The Constitution of Peru of 1993 recognized the natural resources and ecosystem variety of its country as a heritage[citation needed]. In 1900, the National System of Natural Areas that are protected by the Government (SINANPE) was created[citation needed]. This entity depends on the National Institute of Natural Resources (INRENA). Also created was a map of protection and preservation of historical-cultural heritage and nature.This map has 49 natural areas (13% of the country surface) that are preserved by the Government: eight national parks, eight national reservations, six national sanctuaries, three historical sanctuaries, four national forests, six protection forests, one communal reservation, two hunting enclosed lands and eleven reserved zones.National Parks are places where the wild flora and fauna are protected and preserved. Natural resources exploitation and human settlements are forbidden.

National parks

Cutervo, created in 1961 and located in Cajamarca, is the oldest Peruvian National Park. It contains many caves, including the San Andres Cave is a home of the endangered guacharo (oilbird).
Tingo Maria is located in Huanuco. Its principal attraction is the Cueva de las Lechuzas (Owl Cave), another guacharo habitat.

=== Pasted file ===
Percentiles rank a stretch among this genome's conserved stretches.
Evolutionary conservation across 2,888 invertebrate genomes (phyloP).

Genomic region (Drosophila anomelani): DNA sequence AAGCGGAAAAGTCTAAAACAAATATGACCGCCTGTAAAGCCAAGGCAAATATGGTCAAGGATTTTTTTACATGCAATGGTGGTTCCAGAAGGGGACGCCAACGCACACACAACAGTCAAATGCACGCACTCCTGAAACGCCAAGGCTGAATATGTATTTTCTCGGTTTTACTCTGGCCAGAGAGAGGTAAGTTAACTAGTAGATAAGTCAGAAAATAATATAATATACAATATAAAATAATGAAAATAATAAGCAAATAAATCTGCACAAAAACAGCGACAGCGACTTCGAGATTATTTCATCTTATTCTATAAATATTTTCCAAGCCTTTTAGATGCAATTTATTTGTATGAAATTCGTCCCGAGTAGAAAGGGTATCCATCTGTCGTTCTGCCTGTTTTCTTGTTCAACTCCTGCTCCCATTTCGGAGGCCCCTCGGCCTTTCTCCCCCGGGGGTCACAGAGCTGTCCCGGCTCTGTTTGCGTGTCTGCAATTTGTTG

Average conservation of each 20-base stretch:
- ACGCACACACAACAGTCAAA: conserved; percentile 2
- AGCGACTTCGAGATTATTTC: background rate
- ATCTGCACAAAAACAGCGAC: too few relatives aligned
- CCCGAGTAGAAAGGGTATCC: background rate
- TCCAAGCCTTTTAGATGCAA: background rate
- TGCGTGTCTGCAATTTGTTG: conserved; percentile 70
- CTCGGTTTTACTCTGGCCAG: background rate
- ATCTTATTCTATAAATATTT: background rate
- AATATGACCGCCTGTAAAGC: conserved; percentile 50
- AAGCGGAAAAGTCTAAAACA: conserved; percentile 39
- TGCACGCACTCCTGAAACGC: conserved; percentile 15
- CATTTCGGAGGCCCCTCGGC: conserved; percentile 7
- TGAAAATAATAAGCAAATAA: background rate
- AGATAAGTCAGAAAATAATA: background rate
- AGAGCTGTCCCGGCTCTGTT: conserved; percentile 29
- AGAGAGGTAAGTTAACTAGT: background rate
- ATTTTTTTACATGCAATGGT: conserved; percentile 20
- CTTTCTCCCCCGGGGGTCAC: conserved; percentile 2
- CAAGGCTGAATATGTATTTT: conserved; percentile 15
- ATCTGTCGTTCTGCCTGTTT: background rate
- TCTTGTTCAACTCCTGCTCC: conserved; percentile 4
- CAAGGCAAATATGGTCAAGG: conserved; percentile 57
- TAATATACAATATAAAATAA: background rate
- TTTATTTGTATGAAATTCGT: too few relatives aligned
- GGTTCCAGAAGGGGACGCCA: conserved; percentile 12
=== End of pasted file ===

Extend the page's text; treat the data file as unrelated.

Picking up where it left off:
Manu, located in the departments of Madre de Dios and Cuzco. It is most representative of Amazon biodiversity.[citation needed] In 1977, UNESCO recognised it as a Reserve of Biosphere; and in 1987, it was pronounced a Natural Heritage of Humanity.
Huascaran is located in Ancash. It was also pronounced a Natural Heritage of Humanity and recognized as Reserve of Biosphere. Peru’s highest snow-covered mountain (6,768 m) is found here, also named Huascaran. This park is the habitat of the Puya Raimondi, the Cougar, the Jaguar, the Llama, the Guanaco, the Marsh Deer, the Peruvian tapir, the Peruvian Piedtail, a hummingbird species, and many kinds of ducks.
Cerros de Amotape (Amotape Hills) is located in Piura and Tumbes. It has many dry-climate forests and endangered species such as the American crocodile.
The Abiseo River Park, another Natural and Cultural Heritage of Humanity site, is located in San Marta‘­n.